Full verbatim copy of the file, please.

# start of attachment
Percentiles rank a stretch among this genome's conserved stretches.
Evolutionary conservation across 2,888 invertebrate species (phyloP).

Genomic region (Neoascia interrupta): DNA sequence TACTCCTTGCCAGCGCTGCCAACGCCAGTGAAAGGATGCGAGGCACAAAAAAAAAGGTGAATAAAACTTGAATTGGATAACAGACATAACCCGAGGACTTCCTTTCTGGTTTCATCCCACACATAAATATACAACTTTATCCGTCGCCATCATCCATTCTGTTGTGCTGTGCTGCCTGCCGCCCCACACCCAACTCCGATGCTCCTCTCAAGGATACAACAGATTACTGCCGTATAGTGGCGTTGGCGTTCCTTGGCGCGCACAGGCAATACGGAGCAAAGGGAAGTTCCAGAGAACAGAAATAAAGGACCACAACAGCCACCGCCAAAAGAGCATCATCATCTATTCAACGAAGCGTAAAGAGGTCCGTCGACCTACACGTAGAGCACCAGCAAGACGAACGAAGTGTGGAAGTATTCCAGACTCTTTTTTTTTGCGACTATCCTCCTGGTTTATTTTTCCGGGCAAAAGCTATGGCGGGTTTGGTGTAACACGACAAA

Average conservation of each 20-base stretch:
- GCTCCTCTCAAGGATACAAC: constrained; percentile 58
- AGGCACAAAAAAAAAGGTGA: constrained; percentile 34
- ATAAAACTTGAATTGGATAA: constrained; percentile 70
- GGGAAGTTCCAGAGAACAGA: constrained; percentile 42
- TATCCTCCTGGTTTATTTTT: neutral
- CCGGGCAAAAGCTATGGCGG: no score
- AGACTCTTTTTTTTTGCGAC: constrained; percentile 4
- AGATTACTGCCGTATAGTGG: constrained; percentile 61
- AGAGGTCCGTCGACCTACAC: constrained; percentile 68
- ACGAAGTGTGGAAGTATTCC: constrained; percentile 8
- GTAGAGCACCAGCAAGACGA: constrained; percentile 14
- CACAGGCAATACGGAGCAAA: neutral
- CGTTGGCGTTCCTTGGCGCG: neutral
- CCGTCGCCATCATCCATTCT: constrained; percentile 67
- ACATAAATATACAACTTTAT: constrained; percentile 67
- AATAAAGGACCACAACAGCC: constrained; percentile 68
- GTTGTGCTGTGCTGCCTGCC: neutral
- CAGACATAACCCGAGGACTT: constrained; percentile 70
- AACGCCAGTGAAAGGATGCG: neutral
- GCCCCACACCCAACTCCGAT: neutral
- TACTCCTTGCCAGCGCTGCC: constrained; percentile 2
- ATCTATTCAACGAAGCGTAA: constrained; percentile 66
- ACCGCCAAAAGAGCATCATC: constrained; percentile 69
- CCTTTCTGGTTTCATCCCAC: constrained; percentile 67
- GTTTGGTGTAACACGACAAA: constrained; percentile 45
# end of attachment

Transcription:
Percentiles rank a stretch among this genome's conserved stretches.
Evolutionary conservation across 2,888 invertebrate species (phyloP).

Genomic region (Neoascia interrupta): DNA sequence TACTCCTTGCCAGCGCTGCCAACGCCAGTGAAAGGATGCGAGGCACAAAAAAAAAGGTGAATAAAACTTGAATTGGATAACAGACATAACCCGAGGACTTCCTTTCTGGTTTCATCCCACACATAAATATACAACTTTATCCGTCGCCATCATCCATTCTGTTGTGCTGTGCTGCCTGCCGCCCCACACCCAACTCCGATGCTCCTCTCAAGGATACAACAGATTACTGCCGTATAGTGGCGTTGGCGTTCCTTGGCGCGCACAGGCAATACGGAGCAAAGGGAAGTTCCAGAGAACAGAAATAAAGGACCACAACAGCCACCGCCAAAAGAGCATCATCATCTATTCAACGAAGCGTAAAGAGGTCCGTCGACCTACACGTAGAGCACCAGCAAGACGAACGAAGTGTGGAAGTATTCCAGACTCTTTTTTTTTGCGACTATCCTCCTGGTTTATTTTTCCGGGCAAAAGCTATGGCGGGTTTGGTGTAACACGACAAA

Average conservation of each 20-base stretch:
- GCTCCTCTCAAGGATACAAC: constrained; percentile 58
- AGGCACAAAAAAAAAGGTGA: constrained; percentile 34
- ATAAAACTTGAATTGGATAA: constrained; percentile 70
- GGGAAGTTCCAGAGAACAGA: constrained; percentile 42
- TATCCTCCTGGTTTATTTTT: neutral
- CCGGGCAAAAGCTATGGCGG: no score
- AGACTCTTTTTTTTTGCGAC: constrained; percentile 4
- AGATTACTGCCGTATAGTGG: constrained; percentile 61
- AGAGGTCCGTCGACCTACAC: constrained; percentile 68
- ACGAAGTGTGGAAGTATTCC: constrained; percentile 8
- GTAGAGCACCAGCAAGACGA: constrained; percentile 14
- CACAGGCAATACGGAGCAAA: neutral
- CGTTGGCGTTCCTTGGCGCG: neutral
- CCGTCGCCATCATCCATTCT: constrained; percentile 67
- ACATAAATATACAACTTTAT: constrained; percentile 67
- AATAAAGGACCACAACAGCC: constrained; percentile 68
- GTTGTGCTGTGCTGCCTGCC: neutral
- CAGACATAACCCGAGGACTT: constrained; percentile 70
- AACGCCAGTGAAAGGATGCG: neutral
- GCCCCACACCCAACTCCGAT: neutral
- TACTCCTTGCCAGCGCTGCC: constrained; percentile 2
- ATCTATTCAACGAAGCGTAA: constrained; percentile 66
- ACCGCCAAAAGAGCATCATC: constrained; percentile 69
- CCTTTCTGGTTTCATCCCAC: constrained; percentile 67
- GTTTGGTGTAACACGACAAA: constrained; percentile 45